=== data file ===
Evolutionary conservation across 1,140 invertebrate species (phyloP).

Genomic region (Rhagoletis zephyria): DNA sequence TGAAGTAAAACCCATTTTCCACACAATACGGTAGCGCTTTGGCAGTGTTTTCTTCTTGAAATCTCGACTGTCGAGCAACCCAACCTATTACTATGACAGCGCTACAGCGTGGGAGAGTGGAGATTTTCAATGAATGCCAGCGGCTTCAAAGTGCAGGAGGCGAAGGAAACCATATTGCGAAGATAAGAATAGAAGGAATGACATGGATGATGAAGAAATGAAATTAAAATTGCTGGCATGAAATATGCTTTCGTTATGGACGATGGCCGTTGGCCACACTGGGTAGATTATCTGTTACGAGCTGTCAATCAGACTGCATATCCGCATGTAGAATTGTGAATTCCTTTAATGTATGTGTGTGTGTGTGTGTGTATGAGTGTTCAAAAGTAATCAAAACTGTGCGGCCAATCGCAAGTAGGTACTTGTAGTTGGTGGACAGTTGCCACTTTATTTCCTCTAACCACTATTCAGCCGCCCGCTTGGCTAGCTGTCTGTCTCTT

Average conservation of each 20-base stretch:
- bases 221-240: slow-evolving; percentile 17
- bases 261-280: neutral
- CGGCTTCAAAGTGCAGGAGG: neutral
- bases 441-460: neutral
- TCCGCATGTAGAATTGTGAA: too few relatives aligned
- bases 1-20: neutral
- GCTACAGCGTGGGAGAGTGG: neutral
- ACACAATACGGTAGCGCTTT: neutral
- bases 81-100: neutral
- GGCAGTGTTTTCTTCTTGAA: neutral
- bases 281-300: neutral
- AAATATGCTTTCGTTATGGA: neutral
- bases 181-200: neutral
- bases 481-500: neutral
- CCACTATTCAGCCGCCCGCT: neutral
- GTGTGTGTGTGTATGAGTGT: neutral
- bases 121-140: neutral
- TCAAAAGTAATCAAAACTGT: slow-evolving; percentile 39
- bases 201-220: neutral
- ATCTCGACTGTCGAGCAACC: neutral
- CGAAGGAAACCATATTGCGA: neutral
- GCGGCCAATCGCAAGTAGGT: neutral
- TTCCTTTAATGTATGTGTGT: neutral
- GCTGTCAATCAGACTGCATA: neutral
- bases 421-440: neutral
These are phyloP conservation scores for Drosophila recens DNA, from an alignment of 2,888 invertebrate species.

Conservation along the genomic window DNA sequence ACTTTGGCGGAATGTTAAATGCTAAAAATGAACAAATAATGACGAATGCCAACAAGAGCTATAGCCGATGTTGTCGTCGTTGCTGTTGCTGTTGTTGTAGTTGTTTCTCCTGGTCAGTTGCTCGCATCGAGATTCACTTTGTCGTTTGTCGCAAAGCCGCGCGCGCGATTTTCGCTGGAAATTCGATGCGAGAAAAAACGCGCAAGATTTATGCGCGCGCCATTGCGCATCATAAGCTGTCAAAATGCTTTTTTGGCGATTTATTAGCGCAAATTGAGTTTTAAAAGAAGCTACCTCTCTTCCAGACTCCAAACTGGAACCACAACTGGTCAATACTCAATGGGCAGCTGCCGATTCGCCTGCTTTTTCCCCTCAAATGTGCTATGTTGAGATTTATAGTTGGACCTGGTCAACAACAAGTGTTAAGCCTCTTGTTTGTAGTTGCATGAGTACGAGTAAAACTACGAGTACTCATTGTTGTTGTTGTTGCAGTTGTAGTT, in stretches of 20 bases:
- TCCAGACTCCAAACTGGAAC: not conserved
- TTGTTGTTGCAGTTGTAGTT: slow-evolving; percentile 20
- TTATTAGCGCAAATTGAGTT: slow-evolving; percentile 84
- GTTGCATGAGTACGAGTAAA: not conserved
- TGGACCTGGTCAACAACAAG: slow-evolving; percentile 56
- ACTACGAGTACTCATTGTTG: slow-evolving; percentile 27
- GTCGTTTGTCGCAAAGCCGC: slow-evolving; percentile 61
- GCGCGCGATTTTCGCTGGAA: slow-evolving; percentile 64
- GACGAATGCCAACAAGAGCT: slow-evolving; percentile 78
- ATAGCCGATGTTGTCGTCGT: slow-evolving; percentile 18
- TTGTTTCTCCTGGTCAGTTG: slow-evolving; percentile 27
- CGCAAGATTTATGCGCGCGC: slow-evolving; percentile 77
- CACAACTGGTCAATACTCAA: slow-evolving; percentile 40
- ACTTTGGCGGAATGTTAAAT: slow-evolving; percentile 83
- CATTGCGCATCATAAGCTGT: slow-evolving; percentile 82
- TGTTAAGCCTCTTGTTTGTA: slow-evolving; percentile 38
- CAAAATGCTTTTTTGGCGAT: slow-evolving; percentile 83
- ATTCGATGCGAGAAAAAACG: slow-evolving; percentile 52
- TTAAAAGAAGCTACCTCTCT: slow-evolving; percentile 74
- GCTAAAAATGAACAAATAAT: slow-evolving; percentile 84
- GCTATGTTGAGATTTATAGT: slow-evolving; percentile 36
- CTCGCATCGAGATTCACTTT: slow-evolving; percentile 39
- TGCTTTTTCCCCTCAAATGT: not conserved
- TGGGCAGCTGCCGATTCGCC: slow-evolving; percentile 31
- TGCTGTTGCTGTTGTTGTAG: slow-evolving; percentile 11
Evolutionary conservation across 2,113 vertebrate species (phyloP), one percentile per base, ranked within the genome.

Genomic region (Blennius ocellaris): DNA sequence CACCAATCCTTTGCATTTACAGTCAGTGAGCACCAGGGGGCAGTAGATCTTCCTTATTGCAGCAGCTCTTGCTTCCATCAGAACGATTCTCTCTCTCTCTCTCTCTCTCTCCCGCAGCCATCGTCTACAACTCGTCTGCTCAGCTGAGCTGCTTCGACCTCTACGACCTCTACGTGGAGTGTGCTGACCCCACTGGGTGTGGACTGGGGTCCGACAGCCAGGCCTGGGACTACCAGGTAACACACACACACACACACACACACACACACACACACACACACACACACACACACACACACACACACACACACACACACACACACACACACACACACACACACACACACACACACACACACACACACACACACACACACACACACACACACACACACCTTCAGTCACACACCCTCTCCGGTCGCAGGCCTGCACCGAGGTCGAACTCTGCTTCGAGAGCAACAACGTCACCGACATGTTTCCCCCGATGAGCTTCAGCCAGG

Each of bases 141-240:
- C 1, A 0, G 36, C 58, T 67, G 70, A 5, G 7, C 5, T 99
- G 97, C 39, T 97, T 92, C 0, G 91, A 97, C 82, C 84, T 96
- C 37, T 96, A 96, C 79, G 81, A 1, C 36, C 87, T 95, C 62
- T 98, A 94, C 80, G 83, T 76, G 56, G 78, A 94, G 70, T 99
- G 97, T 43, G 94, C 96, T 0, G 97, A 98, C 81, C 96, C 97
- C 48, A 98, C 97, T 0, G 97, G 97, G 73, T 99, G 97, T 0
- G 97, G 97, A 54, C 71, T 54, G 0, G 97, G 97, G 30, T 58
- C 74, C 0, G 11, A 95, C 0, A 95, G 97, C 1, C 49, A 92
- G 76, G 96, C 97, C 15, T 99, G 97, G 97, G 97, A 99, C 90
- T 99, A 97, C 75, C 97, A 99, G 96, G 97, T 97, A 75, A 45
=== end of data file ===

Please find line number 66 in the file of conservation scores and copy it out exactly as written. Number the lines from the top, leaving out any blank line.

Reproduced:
- C 74, C 0, G 11, A 95, C 0, A 95, G 97, C 1, C 49, A 92